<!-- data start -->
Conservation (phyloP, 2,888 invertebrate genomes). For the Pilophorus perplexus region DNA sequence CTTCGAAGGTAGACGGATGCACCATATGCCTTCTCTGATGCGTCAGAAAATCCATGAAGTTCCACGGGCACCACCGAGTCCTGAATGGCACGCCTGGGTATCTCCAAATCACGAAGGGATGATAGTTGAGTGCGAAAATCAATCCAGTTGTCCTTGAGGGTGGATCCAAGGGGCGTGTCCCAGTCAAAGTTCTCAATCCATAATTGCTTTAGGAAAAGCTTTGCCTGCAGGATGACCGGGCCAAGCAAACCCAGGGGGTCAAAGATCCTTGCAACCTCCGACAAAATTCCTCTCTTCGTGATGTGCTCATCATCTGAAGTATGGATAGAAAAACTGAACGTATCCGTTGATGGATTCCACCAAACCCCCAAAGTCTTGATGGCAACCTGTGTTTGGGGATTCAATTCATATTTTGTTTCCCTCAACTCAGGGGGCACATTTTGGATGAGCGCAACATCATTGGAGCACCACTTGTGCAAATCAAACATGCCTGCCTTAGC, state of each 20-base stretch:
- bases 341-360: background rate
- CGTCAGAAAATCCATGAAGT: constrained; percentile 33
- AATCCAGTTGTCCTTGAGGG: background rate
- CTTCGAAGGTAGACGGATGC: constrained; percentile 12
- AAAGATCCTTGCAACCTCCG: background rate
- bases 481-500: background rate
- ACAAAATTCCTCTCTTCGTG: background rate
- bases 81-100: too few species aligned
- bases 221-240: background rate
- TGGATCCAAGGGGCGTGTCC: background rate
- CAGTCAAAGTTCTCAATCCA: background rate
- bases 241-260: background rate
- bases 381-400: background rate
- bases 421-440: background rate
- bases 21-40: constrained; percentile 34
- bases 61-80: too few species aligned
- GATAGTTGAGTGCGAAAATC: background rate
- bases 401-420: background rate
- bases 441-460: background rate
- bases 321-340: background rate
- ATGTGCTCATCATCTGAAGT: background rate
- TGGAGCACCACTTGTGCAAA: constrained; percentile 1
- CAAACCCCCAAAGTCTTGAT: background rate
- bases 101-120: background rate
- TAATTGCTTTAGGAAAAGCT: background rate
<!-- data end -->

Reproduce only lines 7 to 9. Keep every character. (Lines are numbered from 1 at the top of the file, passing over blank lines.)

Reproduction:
- bases 481-500: background rate
- ACAAAATTCCTCTCTTCGTG: background rate
- bases 81-100: too few species aligned